The processes to allow people to self-manage their own illness are not being used appropriately by health professionals to the benefit of their patients, new research suggests.
Self-management support aims to increase the patient's ability to take ownership over their condition and in some cases, to self-treat. It is widely seen as critical to ensure the sustainability of health services in terms of costs. Although potentially effective, patient based interventions can be limited as not all patients engage with them. However, embedding self-management support discussions and decisions into everyday clinical practices is thought to encourage patients to become more actively involved.
The study, led by Senior Research Fellow, Anne Kennedy at the University of Southampton, was carried out in the North West of England by the Universities of Southampton, Manchester, York and Keele and published in the BMJ. It assessed a whole system intervention, which attempted to implement self-management support, led by the health service, for patients with diabetes, chronic obstructive pulmonary disease or irritable bowel syndrome.
All staff, including clinical, management and administrative staff, at 44 practices were trained in a new self-management approach, designed by the universities involved, which helped them to put the patient at the centre of their care and use a range of self-management support resources.
More than 5,500 patients took part in the trial – one of the largest randomised controlled trials of self-management support in primary care ever completed. Practices were randomised to either receive the training intervention and deliver the new self-management approach or provide routine care (the control practices were trained after the trial was completed).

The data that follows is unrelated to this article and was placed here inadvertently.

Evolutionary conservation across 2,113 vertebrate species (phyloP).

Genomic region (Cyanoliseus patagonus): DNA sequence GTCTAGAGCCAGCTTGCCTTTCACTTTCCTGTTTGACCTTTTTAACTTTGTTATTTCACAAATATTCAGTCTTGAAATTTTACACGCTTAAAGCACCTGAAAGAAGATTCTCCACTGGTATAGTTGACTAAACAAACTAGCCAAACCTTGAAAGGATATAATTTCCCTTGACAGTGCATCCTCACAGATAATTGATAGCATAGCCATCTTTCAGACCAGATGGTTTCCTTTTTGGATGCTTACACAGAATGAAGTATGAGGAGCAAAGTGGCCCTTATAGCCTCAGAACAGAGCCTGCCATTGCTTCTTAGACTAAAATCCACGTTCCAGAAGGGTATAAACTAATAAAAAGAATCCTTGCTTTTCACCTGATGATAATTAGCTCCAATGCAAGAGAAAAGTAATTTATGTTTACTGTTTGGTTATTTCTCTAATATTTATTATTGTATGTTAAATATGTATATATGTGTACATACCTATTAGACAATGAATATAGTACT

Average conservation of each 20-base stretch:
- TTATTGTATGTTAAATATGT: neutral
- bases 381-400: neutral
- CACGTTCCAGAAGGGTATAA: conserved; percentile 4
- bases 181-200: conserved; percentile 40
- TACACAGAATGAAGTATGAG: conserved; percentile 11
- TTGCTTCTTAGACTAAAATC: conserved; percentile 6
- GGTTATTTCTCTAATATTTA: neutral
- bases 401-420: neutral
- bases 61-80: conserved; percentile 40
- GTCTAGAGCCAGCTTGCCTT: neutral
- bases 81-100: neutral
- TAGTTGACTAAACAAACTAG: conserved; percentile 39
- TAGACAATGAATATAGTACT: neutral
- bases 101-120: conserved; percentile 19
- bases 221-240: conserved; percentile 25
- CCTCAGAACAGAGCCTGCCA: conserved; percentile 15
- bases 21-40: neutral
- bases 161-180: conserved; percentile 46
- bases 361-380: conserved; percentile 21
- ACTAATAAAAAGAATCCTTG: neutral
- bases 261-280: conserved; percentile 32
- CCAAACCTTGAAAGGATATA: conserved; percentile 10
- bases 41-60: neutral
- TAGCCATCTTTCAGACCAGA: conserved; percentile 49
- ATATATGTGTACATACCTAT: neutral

However feedback and assessments showed that while practices engaged with and enjoyed the training, they did not use the approach to improve shared decision-making with patients or encourage the take-up of self-management support. There was no difference in results for any patient outcomes or on service use between the group that had the self-management approach and the group which received usual care.
Southampton's Dr Anne Kennedy comments: "We are disappointed by these results, as self-management support options do have the ability to help a lot of people, but the findings were very clear. There were a small number of patients who did benefit from the self-management process during the study but overall the feedback showed that the self-management model does not fit with the reality and demands of primary care practice and it is just paid lip service to. The active components required for effective self-management support need to be better understood, both within primary care and in patients' everyday lives Furthermore a separate process evaluation will explore why practitioners were not able to implement the intervention."
Co-author Professor Peter Bower, from the University of Manchester, says "[the study] used an intervention that could be delivered widely in routine primary care settings to maximise the applicability of the research." He added that the results suggest that self-management support may require considerable additional incentives to encourage practices to more actively engage with a self-management agenda.
Dr Kennedy adds: "One possibility is that most forms of intervention, whether provider based or patient based, are outside patients' workaday and social activities, so fail to embed themselves into their everyday lives. It may be that greater efforts to integrate support for self-management into patients' personal social networks or by using means that are more pervasive in people's lives, such as mobile technology, would prove a more effective approach to engaging patients with self-management."
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